Myanmar pulled back security personnel and weapons from near a no-man’s land along Bangladesh’s southeastern frontier, as border-guard officials from both countries met Friday after Dhaka complained about a troop build-up by Naypyidaw, officials said.
Representatives from Myanmar said during the meeting that Naypyidaw had deployed additional troops and weaponry in the area for “internal security” reasons and these “were not targeted at Bangladesh,” according to Bangladeshi officials. The meeting took place in Ghundam, in Bangladesh’s Bandarban district.
“Their explanation is not acceptable,” Khurshed Alam, Bangladesh’s acting foreign secretary, told BenarNews when asked how Dhaka viewed the claim about internal security made by Myanmar’s Border Guard Police (BGP).
Dhaka had summoned Myanmar’s ambassador the day before to lodge a diplomatic protest, when it accused Naypyidaw of increasing its troop presence and deploying heavy weaponry, including mortars and machine guns, near the no-man’s land by the Tombru crossing point, where more than 5,000 Rohingya refugees have been stranded for months.
“Myanmar’s military build-up is aimed at pushing in the Rohingya living in the no-man’s land to Bangladesh,” Alam said.
Lt. Col. Majurul Hasan Khan, a Border Guard Bangladesh commander who led the Bangladeshi delegation, spoke to reporters after Friday’s meeting.
“On Friday, Myanmar’s BGP pulled back their additional personnel and weaponry. The Rohingya living in the no-man’s land are unharmed,” Khan said.
“The BGP officials informed us that they very often deploy army and BGP [personnel] on the border for their ‘internal security.’ As part of this, they said they brought in heavy weaponry. They said it was completely for Myanmar’s own security,” Khan said.
In addition, the BGP denied that its personnel had fired off “blank shots” or there was any shooting from the Myanmar side of the border on Thursday night, Khan told BenarNews. He was responding to questions based on eyewitness accounts from refugees in the no-man’s land, who said they had heard Myanmar troops fire off rounds.
Some refugees had also complained that Myanmar troops had used loudspeakers to order refugees to clear the no-man’s land.
Khan said the Myanmar delegation sought clarification from the BGB about why Bangladesh had installed CCTV cameras along the frontier.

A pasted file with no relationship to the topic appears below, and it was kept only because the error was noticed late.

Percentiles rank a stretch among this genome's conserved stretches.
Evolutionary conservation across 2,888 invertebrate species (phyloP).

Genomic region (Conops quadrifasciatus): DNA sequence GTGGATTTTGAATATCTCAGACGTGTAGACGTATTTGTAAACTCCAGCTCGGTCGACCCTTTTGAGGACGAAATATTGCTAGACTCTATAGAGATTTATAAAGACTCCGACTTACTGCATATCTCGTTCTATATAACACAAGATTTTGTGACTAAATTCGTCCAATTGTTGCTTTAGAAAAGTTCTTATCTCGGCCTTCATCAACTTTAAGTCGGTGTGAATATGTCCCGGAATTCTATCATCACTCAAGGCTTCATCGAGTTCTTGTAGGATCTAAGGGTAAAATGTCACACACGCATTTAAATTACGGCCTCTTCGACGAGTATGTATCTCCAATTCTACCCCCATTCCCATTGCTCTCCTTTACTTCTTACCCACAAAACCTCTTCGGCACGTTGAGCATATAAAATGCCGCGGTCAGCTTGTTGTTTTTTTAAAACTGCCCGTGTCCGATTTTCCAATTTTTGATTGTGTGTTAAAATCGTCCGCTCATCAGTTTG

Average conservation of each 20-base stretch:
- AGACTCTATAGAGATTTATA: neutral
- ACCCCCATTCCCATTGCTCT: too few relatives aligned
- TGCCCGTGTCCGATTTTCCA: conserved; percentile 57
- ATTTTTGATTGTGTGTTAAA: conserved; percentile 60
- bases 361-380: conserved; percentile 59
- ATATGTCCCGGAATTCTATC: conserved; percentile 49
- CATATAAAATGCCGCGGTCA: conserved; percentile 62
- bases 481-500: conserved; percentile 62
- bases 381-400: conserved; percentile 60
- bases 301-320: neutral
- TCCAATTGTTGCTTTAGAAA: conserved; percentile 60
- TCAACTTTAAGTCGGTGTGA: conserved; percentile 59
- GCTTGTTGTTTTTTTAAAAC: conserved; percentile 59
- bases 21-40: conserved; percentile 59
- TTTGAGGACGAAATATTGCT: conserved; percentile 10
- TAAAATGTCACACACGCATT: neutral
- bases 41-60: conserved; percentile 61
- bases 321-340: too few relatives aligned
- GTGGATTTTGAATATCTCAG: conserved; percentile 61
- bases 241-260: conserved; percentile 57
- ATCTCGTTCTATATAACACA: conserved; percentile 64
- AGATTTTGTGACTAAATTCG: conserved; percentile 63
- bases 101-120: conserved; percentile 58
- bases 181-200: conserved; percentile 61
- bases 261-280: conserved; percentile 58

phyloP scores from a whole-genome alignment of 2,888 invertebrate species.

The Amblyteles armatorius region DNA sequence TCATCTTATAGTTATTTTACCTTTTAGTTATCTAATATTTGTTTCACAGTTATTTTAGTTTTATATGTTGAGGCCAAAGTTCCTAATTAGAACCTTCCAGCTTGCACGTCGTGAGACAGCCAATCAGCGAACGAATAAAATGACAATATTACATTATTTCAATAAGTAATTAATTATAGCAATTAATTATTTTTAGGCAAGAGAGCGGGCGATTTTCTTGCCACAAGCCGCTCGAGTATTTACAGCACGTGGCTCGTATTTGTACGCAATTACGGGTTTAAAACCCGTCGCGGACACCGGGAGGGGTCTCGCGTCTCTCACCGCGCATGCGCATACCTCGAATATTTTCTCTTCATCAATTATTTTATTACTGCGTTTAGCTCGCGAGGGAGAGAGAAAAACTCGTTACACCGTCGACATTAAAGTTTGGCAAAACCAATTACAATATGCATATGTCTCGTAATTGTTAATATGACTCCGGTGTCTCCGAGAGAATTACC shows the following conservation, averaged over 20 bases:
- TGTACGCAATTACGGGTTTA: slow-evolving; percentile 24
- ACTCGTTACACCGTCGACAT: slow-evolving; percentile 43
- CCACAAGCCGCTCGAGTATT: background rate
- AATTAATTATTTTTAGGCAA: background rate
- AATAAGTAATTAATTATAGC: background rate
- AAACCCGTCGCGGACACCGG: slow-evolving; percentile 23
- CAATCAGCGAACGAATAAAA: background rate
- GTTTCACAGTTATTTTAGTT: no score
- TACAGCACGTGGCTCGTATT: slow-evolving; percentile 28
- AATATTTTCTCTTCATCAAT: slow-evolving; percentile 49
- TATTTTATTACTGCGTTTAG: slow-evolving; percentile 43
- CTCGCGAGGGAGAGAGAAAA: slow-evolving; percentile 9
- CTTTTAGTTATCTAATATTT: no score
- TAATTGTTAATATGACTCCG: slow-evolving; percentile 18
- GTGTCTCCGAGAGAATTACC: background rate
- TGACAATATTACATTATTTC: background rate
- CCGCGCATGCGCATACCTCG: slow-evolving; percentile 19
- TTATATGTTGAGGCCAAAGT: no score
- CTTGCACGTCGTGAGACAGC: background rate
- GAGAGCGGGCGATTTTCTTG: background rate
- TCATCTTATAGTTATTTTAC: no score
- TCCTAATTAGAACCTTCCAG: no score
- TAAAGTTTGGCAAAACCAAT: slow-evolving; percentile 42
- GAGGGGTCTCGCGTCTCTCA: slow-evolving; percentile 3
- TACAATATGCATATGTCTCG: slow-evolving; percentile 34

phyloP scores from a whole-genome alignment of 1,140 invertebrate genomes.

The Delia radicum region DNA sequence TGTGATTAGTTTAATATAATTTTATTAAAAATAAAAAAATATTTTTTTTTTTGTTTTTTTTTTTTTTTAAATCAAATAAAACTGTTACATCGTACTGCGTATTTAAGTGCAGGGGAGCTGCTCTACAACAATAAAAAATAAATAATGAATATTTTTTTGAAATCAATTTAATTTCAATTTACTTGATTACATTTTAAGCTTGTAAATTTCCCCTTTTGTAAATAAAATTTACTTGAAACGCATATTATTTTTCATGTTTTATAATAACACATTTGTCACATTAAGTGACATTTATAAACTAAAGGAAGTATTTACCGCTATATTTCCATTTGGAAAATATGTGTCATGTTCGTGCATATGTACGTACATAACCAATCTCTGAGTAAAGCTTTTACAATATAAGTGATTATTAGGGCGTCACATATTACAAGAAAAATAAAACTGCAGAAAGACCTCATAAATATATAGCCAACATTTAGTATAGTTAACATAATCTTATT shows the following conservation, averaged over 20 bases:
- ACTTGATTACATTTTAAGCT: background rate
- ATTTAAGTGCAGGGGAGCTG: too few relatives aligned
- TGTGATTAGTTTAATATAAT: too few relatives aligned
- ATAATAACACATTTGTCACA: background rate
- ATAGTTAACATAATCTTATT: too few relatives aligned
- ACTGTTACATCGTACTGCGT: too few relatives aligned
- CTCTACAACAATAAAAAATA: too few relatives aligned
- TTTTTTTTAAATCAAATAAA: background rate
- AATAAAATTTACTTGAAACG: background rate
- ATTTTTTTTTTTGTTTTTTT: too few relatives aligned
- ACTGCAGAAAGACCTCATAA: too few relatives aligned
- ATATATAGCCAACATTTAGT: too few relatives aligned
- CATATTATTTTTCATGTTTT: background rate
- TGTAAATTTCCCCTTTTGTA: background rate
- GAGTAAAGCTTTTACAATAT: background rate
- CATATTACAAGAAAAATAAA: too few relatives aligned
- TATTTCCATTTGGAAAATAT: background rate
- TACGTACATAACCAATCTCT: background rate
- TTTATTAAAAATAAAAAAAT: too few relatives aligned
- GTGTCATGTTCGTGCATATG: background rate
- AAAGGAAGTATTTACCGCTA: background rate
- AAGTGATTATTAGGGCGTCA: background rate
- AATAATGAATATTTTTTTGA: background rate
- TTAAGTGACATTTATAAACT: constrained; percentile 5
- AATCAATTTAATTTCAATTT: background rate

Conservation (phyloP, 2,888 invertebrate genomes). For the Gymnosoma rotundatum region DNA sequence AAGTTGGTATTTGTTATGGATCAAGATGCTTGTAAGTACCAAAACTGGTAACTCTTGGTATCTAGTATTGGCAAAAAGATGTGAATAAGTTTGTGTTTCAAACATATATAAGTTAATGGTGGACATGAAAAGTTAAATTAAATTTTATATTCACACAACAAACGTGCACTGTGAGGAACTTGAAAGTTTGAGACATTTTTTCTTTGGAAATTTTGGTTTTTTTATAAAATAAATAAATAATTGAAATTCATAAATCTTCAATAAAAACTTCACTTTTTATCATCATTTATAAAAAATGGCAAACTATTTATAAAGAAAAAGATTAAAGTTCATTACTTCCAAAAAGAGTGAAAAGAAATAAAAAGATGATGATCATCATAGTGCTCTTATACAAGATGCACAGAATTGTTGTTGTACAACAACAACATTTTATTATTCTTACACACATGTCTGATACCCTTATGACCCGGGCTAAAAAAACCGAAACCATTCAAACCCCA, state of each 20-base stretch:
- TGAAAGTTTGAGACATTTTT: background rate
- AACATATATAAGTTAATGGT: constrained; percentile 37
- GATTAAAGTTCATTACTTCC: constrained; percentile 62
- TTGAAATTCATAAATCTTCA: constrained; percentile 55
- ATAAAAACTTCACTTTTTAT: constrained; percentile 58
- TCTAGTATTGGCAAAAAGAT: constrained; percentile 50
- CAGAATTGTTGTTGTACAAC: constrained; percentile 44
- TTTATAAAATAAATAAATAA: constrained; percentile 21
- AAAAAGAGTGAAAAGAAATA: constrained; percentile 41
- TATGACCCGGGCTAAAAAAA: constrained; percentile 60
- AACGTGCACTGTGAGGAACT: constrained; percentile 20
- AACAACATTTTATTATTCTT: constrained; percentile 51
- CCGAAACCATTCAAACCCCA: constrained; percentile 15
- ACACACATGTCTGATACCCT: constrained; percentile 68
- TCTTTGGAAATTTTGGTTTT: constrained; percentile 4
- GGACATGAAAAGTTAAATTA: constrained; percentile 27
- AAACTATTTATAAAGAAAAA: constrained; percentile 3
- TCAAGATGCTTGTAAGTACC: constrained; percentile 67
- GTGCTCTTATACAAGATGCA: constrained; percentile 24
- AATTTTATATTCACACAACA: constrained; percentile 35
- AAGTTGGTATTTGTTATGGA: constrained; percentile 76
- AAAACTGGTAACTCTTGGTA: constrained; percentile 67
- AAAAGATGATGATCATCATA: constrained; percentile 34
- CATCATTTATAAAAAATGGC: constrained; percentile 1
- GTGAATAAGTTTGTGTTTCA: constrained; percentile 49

“We have told them that it is for our internal security. This is not targeted at Myanmar,” Khan said.
Rohingya refugees in the area confirmed that Myanmar scaled down its troop presence near the no-man’s land following Friday’s meeting.
“Today, they reduced troops and weapons. They also removed some military vehicles,” Dil Mohammad, a Rohingya sheltering in the no-man’s land near Tombru, told BenarNews.
Bombs in Sittwe: Myanmar
On the Myanmar side of the border, government officials said that extra troops had been deployed along the frontier with Bangladesh to guard against what they described as a potential attack from the other side by Arakan Rohingya Salvation Army (ARSA) insurgents.
“In recent days, there were bomb explosions in Sittwe, and it is known there are ARSA terrorists mingling with people [along] this border line of the two countries. According to this report, we increased security, and already replied about this to Bangladesh’s Foreign Ministry,” U Myint Thu, Myanmar’s permanent secretary of foreign affairs, told the Myanmar Service of Radio Free Asia (RFA), a sister entity of BenarNews.
He was referring to blasts in the capital of Rakhine, the home state of Myanmar’s stateless Rohingya minority.
The build-up was in response to new intelligence reports about movements of Rohingya insurgents along the border, Zaw Htay, spokesman for Myanmar’s government, told Agence France-Presse.
“It was not aimed at antagonizing Bangladesh,” he said, according to AFP.
Zaw Htay told the Associated Press: “This is not like we are trying to invade Bangladesh and fight against them. These are only actions taken against the terrorist groups based on information we received.”
Myanmar has blamed ARSA insurgents for launching attacks on police and army outposts in northern Rakhine in late August 2017 that provoked a brutal military crackdown. This, in turn, forced at least 671,000 Rohingya to seek refuge across the nearby border in southeastern Bangladesh.
The U.N. and U.S. have accused Myanmar of carrying out an “ethnic cleansing” campaign against the Rohingya. But Myanmar officials have denied allegations that government security forces and Buddhist militias committed atrocities against the predominantly Muslim Rohingya.